Sending an email should suffice if you’re just checking-in or keeping them up-to-date. Scheduling a quick phone call, however, is better when you need to discuss more important issues since it prevents any miscommunication.

Respond promptly.

Your clients want to work with someone who is reliable and professional. That means responding to their email, text, or phone in a timely manner.

For example, if they have a question regarding your work then they want to know what’s going on as soon as possible. And, the longer it takes to respond and resolve an issue, the longer it will take for you to get paid.

However, make sure that you set boundaries. Make it clear when your operating hours are. Remember, you have a personal life and you shouldn’t be expected to be on-call 24/7.

Don’t take criticism personally.

There will be times when you’re dealing with an unhappy or particularly demanding client. In a way, you can’t blame them. It’s their business and they want things a certain way.

But, instead of getting angry, sarcastic, or passive aggressive with them, keep your cool. Remember, you’re a professional. That means that you can’t let emotion control how you communicate with your clients.

If there’s no way in pleasing a client, then you may want to consider letting them go. But, if you enjoy working with the client, then keep a positive attitude and use the criticism as a chance to grow.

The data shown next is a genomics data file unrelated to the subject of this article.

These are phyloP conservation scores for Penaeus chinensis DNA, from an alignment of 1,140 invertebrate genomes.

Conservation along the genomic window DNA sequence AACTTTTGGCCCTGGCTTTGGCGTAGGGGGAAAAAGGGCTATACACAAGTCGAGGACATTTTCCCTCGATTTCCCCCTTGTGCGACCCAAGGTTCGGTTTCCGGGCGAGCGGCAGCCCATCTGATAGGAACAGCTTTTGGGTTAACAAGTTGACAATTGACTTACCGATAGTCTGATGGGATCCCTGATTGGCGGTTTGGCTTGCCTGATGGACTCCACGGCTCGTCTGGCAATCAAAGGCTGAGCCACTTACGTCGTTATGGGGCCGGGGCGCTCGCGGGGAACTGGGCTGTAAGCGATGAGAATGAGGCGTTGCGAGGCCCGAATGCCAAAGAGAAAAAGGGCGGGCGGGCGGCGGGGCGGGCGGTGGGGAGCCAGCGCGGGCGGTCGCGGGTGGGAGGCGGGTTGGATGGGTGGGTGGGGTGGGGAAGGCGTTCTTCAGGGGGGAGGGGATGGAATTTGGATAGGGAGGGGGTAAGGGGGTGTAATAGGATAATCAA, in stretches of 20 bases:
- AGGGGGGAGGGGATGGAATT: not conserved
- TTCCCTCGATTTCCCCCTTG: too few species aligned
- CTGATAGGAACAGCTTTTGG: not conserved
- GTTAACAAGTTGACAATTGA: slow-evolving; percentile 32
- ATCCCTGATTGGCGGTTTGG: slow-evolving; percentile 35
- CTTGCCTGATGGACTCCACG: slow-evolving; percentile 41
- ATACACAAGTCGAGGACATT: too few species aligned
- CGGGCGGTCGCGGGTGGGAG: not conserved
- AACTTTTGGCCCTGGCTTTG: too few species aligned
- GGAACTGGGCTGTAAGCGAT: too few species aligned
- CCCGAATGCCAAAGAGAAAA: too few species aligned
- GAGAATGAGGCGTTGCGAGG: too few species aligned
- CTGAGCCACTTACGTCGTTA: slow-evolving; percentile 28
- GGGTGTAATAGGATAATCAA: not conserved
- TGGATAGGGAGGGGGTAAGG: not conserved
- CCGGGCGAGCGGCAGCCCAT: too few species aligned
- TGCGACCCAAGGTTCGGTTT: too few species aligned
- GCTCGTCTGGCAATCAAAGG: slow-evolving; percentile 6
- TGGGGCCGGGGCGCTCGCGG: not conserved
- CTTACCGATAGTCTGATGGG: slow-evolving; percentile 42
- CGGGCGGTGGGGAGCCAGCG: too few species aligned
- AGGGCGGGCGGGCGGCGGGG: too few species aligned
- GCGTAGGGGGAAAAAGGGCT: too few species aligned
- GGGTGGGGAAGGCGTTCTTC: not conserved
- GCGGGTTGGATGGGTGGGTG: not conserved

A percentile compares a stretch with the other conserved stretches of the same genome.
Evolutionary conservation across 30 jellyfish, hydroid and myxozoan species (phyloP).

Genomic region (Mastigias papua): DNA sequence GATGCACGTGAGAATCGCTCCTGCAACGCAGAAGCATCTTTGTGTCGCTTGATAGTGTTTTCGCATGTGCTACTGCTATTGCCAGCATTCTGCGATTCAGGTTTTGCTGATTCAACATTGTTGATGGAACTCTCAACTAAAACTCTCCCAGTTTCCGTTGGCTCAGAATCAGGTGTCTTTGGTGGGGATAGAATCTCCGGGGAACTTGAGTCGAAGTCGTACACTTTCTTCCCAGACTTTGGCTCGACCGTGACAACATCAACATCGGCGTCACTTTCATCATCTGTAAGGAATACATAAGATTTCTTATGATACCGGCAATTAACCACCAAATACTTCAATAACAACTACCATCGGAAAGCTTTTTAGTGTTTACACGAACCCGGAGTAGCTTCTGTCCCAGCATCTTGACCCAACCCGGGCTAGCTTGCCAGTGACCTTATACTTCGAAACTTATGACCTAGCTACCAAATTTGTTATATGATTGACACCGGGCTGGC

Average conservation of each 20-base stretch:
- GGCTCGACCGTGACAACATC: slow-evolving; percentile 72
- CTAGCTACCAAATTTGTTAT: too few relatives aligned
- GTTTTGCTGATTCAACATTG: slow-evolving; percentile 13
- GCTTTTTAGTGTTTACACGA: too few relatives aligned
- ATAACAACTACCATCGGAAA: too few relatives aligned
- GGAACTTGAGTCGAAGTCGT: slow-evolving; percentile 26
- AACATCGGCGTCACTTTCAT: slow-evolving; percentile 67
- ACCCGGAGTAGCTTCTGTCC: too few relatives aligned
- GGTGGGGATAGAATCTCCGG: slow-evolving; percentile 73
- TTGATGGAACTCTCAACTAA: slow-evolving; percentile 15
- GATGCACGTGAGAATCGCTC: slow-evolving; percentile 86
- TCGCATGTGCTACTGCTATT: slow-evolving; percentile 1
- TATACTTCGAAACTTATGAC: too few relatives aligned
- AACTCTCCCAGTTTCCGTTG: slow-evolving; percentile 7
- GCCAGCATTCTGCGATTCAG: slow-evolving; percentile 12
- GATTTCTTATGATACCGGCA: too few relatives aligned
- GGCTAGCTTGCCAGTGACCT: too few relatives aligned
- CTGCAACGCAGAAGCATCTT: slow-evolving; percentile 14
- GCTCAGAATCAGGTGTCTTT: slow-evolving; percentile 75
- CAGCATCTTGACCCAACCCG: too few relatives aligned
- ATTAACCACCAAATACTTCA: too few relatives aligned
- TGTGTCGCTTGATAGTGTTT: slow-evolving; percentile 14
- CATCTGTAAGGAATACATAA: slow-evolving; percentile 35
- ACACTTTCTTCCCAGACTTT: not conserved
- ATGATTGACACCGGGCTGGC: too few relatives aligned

Always say “please” and “thank you.”

Including a phrase like “please pay your invoice within” or “thank you for your business” can increase the percentage of invoices getting paid by more than five percent. However, you could personalize by composing something like, “Thank you for being a customer since 2015. I look forward to serving you again.”

It may not sound like much, but it’s a small gesture strengthens your relationship since it adds that personal touch and familiarity with your clients. It also shows that you’re sincere about working with them in the future.

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We uphold a strict editorial policy that focuses on factual accuracy, relevance, and impartiality. Our content, created by leading finance and industry experts, is reviewed by a team of seasoned editors to ensure compliance with the highest standards in reporting and publishing.

Freelance Writer at Due
Albert Costill graduated from Rowan University with a History degree. He has been a senior finance writer for Due since 2015. His financial advice has been featured in Money Magazine, Fool, The Street, Forbes, CNBC and MarketWatch. He loves to give personal finance advice to millennials.